A technique that can generate incredibly high pressures could allow researchers to unlock new material properties and also investigate how planets form.
Using a novel form of diamond that is even harder and more durable than the conventional gemstones, a team from the universities of Antwerp, Chicago and Bayreuth (in Germany) has developed apparatus that can subject solid materials to pressures of 640GPa — higher than those found at the centre of the Earth.
High pressures can cause materials to behave strangely: metals can become insulators, non-metals can become superconducting and chemical properties can change. Materials scientists are keen to study these transformations, while Earth scientists and cosmologists use these techniques to investigate the behaviour of materials at the centre of planets. Engineers can also use high pressure to determine how materials behave under extreme shockwaves.
These high pressures are generally achieved using diamond anvil cells, where very small samples are squashed between the surfaces of gem-quality diamonds. But diamonds are limited for this purpose because their crystalline structure means they have inherent planes along which they can break. The upper limit of anvil cells is 320–360GPa, which is around the pressure of the Earth’s core.
To reach higher pressures, researchers have used the pressure of shockwaves, but these have two drawbacks: they generate high temperatures and the pressure only lasts for a very short fraction of time. ‘The ability to do static experiments at this pressure range has only been dreamed about,’ said Vitali Prakapenka of Chicago University’s centre for advanced radiation sources.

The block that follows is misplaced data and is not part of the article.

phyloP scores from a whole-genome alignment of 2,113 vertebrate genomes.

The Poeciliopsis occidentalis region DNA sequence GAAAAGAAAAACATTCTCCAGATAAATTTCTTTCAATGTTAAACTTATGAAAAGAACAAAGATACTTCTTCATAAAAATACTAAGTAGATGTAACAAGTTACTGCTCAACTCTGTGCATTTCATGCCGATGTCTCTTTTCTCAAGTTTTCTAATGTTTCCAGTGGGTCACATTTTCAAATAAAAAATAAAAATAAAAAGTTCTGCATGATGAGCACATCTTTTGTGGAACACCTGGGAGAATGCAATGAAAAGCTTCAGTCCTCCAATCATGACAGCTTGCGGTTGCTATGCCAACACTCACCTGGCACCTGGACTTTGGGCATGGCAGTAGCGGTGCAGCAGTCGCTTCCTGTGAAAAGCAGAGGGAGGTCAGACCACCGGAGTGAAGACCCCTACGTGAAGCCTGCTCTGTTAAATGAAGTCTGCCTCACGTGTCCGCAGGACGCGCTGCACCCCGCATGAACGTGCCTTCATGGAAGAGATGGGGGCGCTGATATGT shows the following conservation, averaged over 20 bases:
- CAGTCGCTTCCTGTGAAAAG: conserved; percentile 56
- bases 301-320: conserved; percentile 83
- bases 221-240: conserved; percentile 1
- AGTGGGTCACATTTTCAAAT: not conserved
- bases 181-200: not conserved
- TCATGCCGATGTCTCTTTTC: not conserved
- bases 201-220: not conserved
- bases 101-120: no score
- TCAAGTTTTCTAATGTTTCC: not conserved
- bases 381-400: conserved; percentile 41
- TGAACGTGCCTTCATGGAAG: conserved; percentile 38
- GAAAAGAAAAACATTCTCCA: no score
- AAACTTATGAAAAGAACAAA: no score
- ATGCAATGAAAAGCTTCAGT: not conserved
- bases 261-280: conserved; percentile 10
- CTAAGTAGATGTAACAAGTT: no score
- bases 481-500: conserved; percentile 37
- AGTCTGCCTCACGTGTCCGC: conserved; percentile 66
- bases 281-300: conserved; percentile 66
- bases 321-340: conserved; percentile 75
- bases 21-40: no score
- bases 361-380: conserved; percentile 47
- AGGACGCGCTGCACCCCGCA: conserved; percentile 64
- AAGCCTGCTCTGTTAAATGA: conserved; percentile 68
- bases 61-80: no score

The team devised a new type of diamond anvil that incorporates ‘sub-anvils’ between the two single-crystal diamonds, which press on the sample. These sub-anvils are hemispheres of nanocrystalline diamond around 10–20 microns in diameter, made from a glassy form of carbon made under high temperature and pressure.
Discovered last year, this glassy carbon is as hard as diamond but does not contain crystalline planes. ‘The nanocrystalline diamond balls have very high yield strength and are less compressible and less brittle than single-crystal diamonds,’ said Natalia Dubrovinskaia of Bayreueth University.
The cell can only work with very small samples, less than a micron thick, but can reliably and repeatedly reach the kinds of pressures that have not been achievable with static experiments. The team has been conducting experiments using X-ray crystallography to probe the samples at the Argonne National Laboratory in Illinois and explains its results in the current issue of Nature Communications.
‘We aren’t stopping there,’ said Prakapenka. ‘We expect to increase the accessible pressure range to one terapascal, or 10 megabars, to probe materials at conditions corresponding to the core of giant gas planets, such as Jupiter or Neptune, which have pressures of about seven megabars.’